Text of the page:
BANANA SHOUT – by Mark Conklin
Mark Conklin, first owner of Banana Shout Resort has also written a novel, called Banana Shout.
The definitive story of Negrils formative years (1970-1974), using his extensive knowledge of the island, the people, their ways, and the history of the land. The novel is now available for order on Amazon.com and Barnes and Noble.
For those of you in the publishing or dramatic businesses, it could be an exciting discussion topic.
BANANA SHOUT – reviewed by Balford Henry
Jamaica was one of the developing nations most in the global spotlight in the 1970’s.
Michael Manley’s demoncratic socialist policies and close relationship with Cuba’s Fidel Castro, and the United States’ obvious preference for Opposition Leader Edward Seaga had, hurriedly, elevated the island to centre stage in the cold war battle of the period.
The focus was then on the capital city of Kingston, where most of the political intrigue of the period was evident. But, according to writer/businessman Mark Conklin, there were equally interesting things happening in Negril on the west cost.
Mr Conklin, who owns the Banana Shout resort cottages in Negril, tells us in his notes that the work is fiction and any resemblance to facts is “entirely coincidental”. But, understanding that writers usually draw on their experiences, we are forced to believe that the story of Tavo Gripps, an American college graduate who slips into Negril to dodge the Vietnam War draft, has a lot more to do with what was happening then in the tourist town that he wants us to accept.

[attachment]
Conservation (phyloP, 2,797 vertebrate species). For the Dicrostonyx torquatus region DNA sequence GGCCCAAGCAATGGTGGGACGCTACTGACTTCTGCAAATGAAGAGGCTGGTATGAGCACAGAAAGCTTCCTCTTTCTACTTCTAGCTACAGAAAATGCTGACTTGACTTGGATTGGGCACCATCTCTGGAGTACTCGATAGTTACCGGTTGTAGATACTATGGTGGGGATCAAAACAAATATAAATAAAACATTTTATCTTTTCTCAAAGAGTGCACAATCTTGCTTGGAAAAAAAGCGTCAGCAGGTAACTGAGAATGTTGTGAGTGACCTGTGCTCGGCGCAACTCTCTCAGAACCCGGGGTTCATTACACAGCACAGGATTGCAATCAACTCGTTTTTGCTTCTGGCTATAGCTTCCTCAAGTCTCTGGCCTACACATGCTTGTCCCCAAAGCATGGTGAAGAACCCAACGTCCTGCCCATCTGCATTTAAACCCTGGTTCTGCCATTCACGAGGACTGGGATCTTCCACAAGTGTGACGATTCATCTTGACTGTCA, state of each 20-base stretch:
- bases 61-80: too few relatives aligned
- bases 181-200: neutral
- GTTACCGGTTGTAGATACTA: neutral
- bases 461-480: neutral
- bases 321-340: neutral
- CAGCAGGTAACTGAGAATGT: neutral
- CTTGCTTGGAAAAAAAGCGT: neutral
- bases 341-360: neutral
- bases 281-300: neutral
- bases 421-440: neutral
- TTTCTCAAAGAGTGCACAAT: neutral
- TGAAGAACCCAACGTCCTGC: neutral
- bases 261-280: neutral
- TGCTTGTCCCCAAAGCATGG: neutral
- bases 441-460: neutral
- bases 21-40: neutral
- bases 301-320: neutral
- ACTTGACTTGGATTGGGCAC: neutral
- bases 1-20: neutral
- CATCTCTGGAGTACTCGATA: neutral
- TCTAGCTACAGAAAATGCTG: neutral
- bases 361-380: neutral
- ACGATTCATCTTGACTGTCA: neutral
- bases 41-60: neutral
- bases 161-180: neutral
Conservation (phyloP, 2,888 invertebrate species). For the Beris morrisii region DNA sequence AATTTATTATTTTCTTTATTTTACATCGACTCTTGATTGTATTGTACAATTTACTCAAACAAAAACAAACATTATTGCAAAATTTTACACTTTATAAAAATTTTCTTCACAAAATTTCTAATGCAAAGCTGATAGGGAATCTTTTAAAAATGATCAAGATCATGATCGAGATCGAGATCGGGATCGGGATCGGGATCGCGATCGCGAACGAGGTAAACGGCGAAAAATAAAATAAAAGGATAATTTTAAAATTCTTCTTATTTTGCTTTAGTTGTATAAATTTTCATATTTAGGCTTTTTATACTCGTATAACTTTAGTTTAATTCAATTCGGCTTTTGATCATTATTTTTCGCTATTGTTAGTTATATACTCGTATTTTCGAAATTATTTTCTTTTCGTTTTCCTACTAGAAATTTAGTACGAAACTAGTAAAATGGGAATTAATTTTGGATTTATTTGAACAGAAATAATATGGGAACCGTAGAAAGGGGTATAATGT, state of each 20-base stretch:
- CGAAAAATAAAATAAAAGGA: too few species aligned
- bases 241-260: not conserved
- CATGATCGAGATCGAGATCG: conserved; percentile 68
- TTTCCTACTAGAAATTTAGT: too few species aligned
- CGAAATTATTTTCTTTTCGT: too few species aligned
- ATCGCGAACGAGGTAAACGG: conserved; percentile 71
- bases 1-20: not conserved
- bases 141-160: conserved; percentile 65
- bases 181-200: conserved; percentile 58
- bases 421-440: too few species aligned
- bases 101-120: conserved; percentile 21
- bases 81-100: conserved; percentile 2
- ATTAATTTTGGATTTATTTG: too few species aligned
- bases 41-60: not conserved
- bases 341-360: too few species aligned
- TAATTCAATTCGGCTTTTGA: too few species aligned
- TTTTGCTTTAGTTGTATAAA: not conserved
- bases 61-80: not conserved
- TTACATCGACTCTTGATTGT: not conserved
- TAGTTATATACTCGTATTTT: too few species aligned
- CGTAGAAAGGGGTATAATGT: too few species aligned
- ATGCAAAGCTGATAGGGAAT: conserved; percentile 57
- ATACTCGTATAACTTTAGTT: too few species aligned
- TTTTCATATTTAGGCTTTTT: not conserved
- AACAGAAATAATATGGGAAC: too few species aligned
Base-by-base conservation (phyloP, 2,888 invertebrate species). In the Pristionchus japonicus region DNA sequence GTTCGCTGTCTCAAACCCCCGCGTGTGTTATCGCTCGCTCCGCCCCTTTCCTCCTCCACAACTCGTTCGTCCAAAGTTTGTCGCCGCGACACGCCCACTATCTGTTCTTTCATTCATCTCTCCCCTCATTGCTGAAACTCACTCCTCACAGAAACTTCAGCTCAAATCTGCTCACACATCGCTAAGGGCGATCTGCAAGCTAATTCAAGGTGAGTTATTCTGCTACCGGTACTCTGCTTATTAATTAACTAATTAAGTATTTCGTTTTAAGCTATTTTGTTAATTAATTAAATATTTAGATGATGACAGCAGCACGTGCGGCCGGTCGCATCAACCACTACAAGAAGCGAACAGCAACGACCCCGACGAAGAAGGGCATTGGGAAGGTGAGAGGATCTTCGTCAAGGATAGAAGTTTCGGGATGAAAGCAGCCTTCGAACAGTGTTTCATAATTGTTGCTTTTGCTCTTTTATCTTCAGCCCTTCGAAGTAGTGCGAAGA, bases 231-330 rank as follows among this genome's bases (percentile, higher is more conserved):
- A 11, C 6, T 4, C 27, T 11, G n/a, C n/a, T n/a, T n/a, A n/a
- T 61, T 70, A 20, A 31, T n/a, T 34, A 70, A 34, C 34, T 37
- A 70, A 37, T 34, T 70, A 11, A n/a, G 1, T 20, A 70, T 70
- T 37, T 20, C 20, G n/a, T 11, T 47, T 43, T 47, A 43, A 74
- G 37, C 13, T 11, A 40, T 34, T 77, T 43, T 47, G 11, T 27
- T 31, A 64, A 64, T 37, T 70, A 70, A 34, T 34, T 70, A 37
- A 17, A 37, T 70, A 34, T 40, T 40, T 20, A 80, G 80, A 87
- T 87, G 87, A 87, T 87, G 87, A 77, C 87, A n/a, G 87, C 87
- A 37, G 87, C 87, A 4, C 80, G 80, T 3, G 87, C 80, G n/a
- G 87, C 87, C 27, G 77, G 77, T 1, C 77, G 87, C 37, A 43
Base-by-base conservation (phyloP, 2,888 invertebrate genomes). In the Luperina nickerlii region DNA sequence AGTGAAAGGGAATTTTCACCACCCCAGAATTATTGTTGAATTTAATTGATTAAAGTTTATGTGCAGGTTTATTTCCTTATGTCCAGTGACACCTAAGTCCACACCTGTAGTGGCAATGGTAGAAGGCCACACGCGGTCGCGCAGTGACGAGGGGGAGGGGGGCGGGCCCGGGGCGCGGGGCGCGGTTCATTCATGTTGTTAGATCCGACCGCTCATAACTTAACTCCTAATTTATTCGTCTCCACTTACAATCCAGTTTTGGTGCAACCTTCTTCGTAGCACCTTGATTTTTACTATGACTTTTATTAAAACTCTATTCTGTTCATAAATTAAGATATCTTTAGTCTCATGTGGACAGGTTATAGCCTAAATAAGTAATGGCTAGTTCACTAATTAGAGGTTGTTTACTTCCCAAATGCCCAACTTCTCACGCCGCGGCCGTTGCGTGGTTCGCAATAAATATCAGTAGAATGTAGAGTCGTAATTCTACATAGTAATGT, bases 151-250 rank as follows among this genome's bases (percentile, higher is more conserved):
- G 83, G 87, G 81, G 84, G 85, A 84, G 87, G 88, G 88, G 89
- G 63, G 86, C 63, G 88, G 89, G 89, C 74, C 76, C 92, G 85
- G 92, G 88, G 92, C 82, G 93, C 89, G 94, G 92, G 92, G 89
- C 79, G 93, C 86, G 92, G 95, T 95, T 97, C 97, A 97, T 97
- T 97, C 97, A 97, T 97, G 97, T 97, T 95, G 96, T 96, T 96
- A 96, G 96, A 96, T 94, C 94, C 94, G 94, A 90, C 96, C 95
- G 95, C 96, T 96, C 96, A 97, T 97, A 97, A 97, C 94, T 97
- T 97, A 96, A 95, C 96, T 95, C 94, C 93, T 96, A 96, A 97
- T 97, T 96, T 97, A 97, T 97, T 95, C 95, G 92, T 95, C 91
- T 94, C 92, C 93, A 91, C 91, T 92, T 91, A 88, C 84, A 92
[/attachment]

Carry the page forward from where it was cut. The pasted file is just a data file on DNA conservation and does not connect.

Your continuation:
Mr. Gripps, having lost his Jewish sweetheart, Irene, and passed fit for Vietnam, bribes an obnoxious Aussie weed smuggler, “Striker”, operating between Florida’s Star Island and Negril, picking Cuban stragglers along the way and sailing them to Miami, where he would be greeted as a hero by anit-Castro Cubans.
In Negril, Mr. Gripps eventually settles down, uses the money he had obtained from the sale of a house he had inherited from his parents in Michigan, United States, to buy a couple acres of prime land in the midst of the tourism boom.
Eventually, he uses his wits to get a house built on the land by charitable Jamaican workmen and starts earning from renting out the house to tourists popping up all over the town.
The book shows how far young American college grads went to avoid the war, more so out of fear for their own lives than as a matter of respect for Vietnamese sovereignty.
It tells us a lot about what was happening in Negril during the period, including the drug trade there and the kinds of people associated with it, the parties which attracted famous music stars and the informal economy financed by illegal activities.
It is interesting that Striker’s illegal ganga activities link Negril and Star Island, which was exposed in the 1980s as he headquarters of the Coptic Rastafarian group who were openly involved in ganga cultivation and trading.
Mr. Gripps familiarises himself with the local people and culture, to the extent where he becomes so immersed, he refuses to return home even after President Jimmy Carter comes to office in 1976 and offers an amnesty to draft evaders.
In the epilogue, we are reminded that Mr. Manley is voted out of office “by a starving majority”, followed by an aggressive compaign against weed which stopped the flow to the U.S. with the result that “grass was replaced in Jamaica by a far more profitable and dangerous commodity – cocaine.”
This is another welcome addition to a growing catalogue of Jamaican books and books about Jamaica which have been appearing recently.
Mr. Conklin offers such an intriguing view of Negril in its early days of development as a tourist town, and against the epic cold war struggle of the era which went on around it, that it makes it hard to put down once you’ve started reading.